One of the benefits of the vote on Scottish independence is that it helps re-establish a common-sense principle: a smaller political unit is allowed to choose whether to break away from a larger one. Nobody really thinks twice about the concept that Scotland was allowed to decide for itself whether to remain part of the United Kingdom. If they wanted to stay (and they did), fine. If they wanted to break away — well, that would have been fine too.
But if anyone suggests that a state should have the right to vote to break away from the United States, that person is necessarily Certifiably Insane.
I think it’s pretty clear this attitude derives from our history. In our wonderful and increasingly federally-dominated school system, children are indoctrinated to believe that we are “one nation, under God, indivisible” — and that some evil men once tried to secede because they loved slavery. So President Lincoln, because he hated slavery and racial prejudice, decided to stop the evil men from seceding — and now, anyone who talks about seceding probably is a Neoconfederate who wants to re-enslave black people.
There are some problems with that narrative, for anyone who cares to look at the facts. Lincoln said quite plainly in his First Inaugural Address that he was willing to allow slavery to continue in the South:
I have no purpose, directly or indirectly, to interfere with the institution of slavery in the States where it exists. I believe I have no lawful right to do so, and I have no inclination to do so.
In that same speech, Lincoln promised to enforce the Fugitive Slave Act:
There is much controversy about the delivering up of fugitives from service or labor. The clause I now read is as plainly written in the Constitution as any other of its provisions:
“No person held to service or labor in one State, under the laws thereof, escaping into another, shall in consequence of any law or regulation therein be discharged from such service or labor, but shall be delivered up on claim of the party to whom such service or labor may be due.”
It is scarcely questioned that this provision was intended by those who made it for the reclaiming of what we call fugitive slaves; and the intention of the lawgiver is the law. All members of Congress swear their support to the whole Constitution–to this provision as much as to any other. To the proposition, then, that slaves whose cases come within the terms of this clause “shall be delivered up” their oaths are unanimous.
It would be a bit odd to think that he turned on a dime so quickly and decided to fight a horribly bloody war simply because he hated slavery. He repeatedly said otherwise: that he fought the war to maintain the Union. As for his views on racial equality, it is enough to quote him from the Fourth Lincoln/Douglas debate:
While I was at the hotel to-day, an elderly gentleman called upon me to know whether I was really in favor of producing a perfect equality between the negroes and white people. [Great Laughter.] While I had not proposed to myself on this occasion to say much on that subject, yet as the question was asked me I thought I would occupy perhaps five minutes in saying something in regard to it. I will say then that I am not, nor ever have been, in favor of bringing about in any way the social and political equality of the white and black races, [applause]-that I am not nor ever have been in favor of making voters or jurors of negroes, nor of qualifying them to hold office, nor to intermarry with white people; and I will say in addition to this that there is a physical difference between the white and black races which I believe will forever forbid the two races living together on terms of social and political equality. And inasmuch as they cannot so live, while they do remain together there must be the position of superior and inferior, and I as much as any other man am in favor of having the superior position assigned to the white race.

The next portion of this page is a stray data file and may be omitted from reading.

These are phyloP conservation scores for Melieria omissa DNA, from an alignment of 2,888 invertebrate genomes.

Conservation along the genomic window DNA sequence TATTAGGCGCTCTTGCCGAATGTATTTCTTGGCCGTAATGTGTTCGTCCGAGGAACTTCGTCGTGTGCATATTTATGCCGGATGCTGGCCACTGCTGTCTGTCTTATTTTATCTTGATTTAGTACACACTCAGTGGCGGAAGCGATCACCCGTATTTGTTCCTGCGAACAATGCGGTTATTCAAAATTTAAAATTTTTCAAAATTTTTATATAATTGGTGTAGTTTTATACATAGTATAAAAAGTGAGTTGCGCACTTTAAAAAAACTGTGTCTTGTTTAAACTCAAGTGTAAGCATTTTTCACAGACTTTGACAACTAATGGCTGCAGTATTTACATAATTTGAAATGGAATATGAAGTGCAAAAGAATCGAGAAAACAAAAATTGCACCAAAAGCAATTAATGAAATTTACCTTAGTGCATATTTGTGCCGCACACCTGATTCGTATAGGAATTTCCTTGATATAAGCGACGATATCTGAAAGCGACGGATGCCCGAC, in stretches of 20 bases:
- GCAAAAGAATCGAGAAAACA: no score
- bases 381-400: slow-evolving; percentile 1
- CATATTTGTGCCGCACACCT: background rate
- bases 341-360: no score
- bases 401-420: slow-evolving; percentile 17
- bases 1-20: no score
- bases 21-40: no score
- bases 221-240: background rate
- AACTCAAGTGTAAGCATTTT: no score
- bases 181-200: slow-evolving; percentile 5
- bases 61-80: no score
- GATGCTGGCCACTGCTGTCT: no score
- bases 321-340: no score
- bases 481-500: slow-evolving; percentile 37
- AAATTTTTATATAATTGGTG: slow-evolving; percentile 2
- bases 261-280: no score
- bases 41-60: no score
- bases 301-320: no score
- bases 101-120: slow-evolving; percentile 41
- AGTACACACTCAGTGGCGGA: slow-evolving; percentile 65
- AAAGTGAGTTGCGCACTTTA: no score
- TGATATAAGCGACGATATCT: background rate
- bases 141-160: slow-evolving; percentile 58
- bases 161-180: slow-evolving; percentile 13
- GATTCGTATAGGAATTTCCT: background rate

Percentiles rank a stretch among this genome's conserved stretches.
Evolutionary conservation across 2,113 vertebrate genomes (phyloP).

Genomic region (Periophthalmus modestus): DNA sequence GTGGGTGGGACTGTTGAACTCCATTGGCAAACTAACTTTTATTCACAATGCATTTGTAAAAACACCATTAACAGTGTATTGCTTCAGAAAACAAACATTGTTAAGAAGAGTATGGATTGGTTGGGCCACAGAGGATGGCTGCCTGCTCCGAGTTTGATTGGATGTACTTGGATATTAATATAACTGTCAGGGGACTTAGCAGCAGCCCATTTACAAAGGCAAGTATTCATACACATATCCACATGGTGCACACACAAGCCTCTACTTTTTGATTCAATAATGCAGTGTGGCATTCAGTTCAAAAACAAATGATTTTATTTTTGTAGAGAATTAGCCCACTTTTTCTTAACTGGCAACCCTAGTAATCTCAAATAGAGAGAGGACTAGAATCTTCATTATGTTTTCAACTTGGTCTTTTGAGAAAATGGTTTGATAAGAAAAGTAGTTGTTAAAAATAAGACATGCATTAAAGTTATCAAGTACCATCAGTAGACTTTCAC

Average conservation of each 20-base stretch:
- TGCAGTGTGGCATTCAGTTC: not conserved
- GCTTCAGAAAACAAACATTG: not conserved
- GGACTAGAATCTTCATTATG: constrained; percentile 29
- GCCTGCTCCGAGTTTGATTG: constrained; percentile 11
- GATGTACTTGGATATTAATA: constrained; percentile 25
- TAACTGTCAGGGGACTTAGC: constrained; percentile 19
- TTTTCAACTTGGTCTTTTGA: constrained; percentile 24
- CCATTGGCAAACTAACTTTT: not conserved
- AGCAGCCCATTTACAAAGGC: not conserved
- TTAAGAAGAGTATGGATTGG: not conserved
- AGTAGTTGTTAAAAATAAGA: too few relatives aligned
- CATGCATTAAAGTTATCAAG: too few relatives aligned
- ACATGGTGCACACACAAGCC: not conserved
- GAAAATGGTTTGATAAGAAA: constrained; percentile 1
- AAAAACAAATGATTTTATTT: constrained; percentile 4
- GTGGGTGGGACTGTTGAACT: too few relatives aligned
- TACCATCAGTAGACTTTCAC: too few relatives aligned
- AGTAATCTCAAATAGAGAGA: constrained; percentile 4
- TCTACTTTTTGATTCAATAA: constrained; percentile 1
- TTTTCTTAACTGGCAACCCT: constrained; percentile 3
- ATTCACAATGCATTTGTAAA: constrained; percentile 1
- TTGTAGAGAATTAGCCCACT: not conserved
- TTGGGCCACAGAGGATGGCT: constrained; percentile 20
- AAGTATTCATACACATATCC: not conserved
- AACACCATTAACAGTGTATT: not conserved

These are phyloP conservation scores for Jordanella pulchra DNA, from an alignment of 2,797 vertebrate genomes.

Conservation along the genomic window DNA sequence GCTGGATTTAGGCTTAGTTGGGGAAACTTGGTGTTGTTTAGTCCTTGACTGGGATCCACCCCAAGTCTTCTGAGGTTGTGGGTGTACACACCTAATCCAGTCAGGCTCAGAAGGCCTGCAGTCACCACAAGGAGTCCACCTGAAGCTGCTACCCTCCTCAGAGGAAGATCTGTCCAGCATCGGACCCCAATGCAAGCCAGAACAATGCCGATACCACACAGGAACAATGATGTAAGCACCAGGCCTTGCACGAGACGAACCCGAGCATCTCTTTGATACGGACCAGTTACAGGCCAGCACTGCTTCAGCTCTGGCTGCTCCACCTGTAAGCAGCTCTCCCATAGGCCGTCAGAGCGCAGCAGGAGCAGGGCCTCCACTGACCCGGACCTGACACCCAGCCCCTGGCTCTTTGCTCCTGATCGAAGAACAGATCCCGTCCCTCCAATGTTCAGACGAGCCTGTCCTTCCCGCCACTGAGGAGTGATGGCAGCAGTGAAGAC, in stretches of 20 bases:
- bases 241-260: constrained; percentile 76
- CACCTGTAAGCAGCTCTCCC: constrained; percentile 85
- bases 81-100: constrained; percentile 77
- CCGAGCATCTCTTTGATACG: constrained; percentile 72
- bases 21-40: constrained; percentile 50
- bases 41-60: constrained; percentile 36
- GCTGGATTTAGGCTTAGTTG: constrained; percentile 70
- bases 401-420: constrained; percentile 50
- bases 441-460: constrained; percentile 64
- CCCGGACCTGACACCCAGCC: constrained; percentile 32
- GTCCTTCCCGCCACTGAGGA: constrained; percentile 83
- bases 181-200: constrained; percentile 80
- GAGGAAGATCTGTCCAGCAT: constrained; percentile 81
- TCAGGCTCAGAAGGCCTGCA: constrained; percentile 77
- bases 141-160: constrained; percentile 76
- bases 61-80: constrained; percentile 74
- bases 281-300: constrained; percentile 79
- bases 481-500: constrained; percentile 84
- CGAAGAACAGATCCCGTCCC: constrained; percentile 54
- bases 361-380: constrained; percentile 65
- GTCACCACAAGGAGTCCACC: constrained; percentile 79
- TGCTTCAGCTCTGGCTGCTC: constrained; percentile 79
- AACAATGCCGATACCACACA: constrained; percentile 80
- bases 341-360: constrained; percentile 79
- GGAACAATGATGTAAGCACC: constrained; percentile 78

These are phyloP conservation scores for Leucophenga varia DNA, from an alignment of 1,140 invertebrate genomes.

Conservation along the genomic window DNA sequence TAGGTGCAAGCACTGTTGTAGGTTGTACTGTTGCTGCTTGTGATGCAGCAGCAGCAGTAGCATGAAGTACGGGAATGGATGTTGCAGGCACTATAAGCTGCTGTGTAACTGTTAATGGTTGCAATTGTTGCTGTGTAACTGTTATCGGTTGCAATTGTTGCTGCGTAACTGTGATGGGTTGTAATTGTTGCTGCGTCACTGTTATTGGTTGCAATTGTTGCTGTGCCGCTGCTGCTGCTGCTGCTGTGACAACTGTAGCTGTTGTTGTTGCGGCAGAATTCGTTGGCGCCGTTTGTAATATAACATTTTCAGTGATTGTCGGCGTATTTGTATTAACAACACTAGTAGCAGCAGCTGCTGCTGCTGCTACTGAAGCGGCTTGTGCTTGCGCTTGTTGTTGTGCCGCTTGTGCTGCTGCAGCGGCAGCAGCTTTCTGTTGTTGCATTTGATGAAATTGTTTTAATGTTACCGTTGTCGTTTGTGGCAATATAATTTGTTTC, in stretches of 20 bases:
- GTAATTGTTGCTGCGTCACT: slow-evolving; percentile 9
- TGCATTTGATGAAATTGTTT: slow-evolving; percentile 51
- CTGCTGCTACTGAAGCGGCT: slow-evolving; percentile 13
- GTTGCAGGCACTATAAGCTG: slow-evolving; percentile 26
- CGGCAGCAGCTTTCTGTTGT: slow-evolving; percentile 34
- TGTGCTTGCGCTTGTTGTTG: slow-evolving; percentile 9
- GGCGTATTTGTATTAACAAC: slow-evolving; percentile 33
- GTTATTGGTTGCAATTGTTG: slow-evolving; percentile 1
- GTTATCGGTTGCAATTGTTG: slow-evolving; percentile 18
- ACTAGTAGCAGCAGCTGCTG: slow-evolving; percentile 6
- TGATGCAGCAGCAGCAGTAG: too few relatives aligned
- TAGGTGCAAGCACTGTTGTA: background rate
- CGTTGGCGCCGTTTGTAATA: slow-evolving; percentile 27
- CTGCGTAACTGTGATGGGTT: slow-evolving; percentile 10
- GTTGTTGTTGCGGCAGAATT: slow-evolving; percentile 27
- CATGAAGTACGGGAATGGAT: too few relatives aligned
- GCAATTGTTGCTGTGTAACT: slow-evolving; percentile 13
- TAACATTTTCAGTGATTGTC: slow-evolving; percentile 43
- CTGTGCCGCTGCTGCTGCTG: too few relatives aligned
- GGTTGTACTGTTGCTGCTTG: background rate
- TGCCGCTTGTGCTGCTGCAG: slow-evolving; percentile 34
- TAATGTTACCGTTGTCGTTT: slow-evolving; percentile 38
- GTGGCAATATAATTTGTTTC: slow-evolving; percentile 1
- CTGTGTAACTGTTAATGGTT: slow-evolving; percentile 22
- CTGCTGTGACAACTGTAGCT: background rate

So: whatever you think of Lincoln, let’s not pretend he was not a non-racist, abolitionist angel. But due to the fact that the Civil War ultimately resulted in the abolition of slavery — one of the most ugly, anti-liberty institutions in human history — it’s understandably difficult for most people to see that war as anything but a Good Thing, no matter the horrible bloodshed or atrocities associated with it. Fair enough.
But what does that have to do with whether secession is a valid option today? Slavery has been history for generations. No state that makes noises about secession is talking about re-instituting slavery. No, those who advocate seceding from the United States, as far as I can tell, are people raising valid points about the sorry state of the economy and national debt, and the seemingly unstoppable march towards the repeal of our basic freedoms.
Why is it insane to have this discussion? Why do people take it as a given that the Absolute Pinnacle of Ideal Government is a single national government that rules over 300 million disparate people? It is really so crazy to posit that some of the states are tired of being under the thumb of a system that is running us off a fiscal cliff? It is truly insane to suggest that maybe some of the states are sick of choosing between socialism and socialism lite? Is it beyond the realm of rational discussion to argue that a state like Texas, which was once its own country, might choose to reassert that status when its borders are under attack and the national government won’t lift a finger to defend them?
To me, it’s not obvious that any state should actually secede. The benefits of having free movement and free trade between the states are worth preserving.
But if the situation in Scotland means anything, it’s that a free people should be able to debate and decide these questions for themselves.